Road Closures Due to El Portal Fire
The Big Oak Flat Road between Crane Flat and the El Portal Road is temporarily closed. There is no access to Yosemite Valley via the Big Oak Flat Road or Highway 120. Tioga Road is open and accessible via Big Oak Flat and Tioga Pass Entrances. More »
Campground Closures Due to Fire
Crane Flat, Bridalveil Creek, and Yosemite Creek Campgrounds are temporarily closed. More »
Yosemite National Park is Open
Yosemite Valley, Glacier Point, and Wawona/Mariposa Grove areas are open and accessible via Highways 140 and 41. Tioga Road is not accessible via Highways 140 and 41 due to a fire.
February 22, 2013
Photographers flock to Yosemite year round, but there is a special reason they were here this week. There is a small, ephemeral water fall that puts on quite a show in mid- to late-February. Horsetail Fall, on the east shoulder of El Capitan, is a great example of the amazing natural phenomena that exist in Yosemite. A perfect combination of water, rock, and light, the fall glows bright orange at sunset when the conditions are right. Those conditions occur for only a small window when the angle of the sun is right, there is enough water in the fall, and we have clear skies at sunset. Some years the phenomenon only happens on one or two days! Unfortunately, climate change is likely to make this special sight even rarer. Warmer temperatures will reduce the amount of snow that is collected in the very small watershed that feeds Horsetail Fall. This means less water to light up the hearts and camera lenses of viewers here in Yosemite Valley.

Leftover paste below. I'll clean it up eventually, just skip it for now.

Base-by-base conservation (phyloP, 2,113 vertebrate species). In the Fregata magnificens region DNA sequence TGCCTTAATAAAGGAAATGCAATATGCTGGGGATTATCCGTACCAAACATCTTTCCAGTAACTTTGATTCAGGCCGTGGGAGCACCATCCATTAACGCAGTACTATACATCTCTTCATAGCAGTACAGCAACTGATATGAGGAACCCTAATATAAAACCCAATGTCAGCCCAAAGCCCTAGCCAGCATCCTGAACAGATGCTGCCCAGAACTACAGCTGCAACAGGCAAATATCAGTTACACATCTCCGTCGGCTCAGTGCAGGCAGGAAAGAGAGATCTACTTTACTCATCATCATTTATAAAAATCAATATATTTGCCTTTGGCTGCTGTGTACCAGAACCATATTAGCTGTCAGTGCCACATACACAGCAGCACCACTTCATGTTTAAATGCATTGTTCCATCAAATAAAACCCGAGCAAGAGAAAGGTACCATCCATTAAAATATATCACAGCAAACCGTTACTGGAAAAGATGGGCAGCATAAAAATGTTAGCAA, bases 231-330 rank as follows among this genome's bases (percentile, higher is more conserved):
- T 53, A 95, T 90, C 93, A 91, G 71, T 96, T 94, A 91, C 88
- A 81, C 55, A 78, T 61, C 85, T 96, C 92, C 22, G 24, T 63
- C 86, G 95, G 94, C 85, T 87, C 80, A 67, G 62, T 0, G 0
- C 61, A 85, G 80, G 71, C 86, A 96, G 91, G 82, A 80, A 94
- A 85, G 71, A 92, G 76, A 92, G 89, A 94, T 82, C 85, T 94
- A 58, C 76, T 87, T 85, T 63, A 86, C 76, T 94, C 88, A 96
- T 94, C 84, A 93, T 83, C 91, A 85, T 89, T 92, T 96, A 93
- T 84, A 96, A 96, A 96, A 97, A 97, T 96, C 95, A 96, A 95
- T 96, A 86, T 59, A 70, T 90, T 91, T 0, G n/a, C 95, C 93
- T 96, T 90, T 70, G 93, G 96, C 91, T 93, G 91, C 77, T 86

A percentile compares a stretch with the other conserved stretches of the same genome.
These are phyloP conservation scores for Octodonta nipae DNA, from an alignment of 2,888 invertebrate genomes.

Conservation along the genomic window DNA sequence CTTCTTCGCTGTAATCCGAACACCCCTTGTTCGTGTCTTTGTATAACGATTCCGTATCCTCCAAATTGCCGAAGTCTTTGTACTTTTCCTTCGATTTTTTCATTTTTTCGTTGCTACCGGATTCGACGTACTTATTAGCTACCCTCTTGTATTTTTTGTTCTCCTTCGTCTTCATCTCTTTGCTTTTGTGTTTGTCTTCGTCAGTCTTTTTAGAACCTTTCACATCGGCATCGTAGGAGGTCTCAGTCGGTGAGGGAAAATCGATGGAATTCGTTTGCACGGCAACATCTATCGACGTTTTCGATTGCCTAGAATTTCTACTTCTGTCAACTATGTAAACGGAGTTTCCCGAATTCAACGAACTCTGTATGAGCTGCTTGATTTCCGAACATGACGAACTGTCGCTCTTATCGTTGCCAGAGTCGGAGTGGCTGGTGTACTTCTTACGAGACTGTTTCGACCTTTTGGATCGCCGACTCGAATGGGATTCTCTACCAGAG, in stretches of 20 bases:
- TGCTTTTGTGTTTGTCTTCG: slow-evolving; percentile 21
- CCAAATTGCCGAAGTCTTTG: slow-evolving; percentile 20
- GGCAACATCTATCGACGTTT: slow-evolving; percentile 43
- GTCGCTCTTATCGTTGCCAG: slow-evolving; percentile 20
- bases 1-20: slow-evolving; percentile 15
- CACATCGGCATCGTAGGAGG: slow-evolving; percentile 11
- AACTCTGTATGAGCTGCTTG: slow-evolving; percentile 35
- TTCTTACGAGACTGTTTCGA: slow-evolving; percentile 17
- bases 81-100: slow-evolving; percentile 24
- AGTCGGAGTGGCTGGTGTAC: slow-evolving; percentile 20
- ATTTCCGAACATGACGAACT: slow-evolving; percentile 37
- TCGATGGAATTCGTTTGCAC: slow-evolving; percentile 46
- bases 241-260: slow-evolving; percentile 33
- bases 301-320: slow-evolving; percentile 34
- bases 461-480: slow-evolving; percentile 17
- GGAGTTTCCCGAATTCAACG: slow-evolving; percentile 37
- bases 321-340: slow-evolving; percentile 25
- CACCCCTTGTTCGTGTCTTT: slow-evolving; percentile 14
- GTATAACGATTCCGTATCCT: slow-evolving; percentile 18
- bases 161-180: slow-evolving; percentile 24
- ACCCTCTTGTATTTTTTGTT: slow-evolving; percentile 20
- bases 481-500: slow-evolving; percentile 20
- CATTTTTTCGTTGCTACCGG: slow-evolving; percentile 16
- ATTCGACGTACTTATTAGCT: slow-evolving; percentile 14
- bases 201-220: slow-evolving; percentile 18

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Did You Know?
The Merced River was designated a National Wild and Scenic River in 1987. Eighty-one miles of river runs through Yosemite National Park, including a stretch in Yosemite Valley.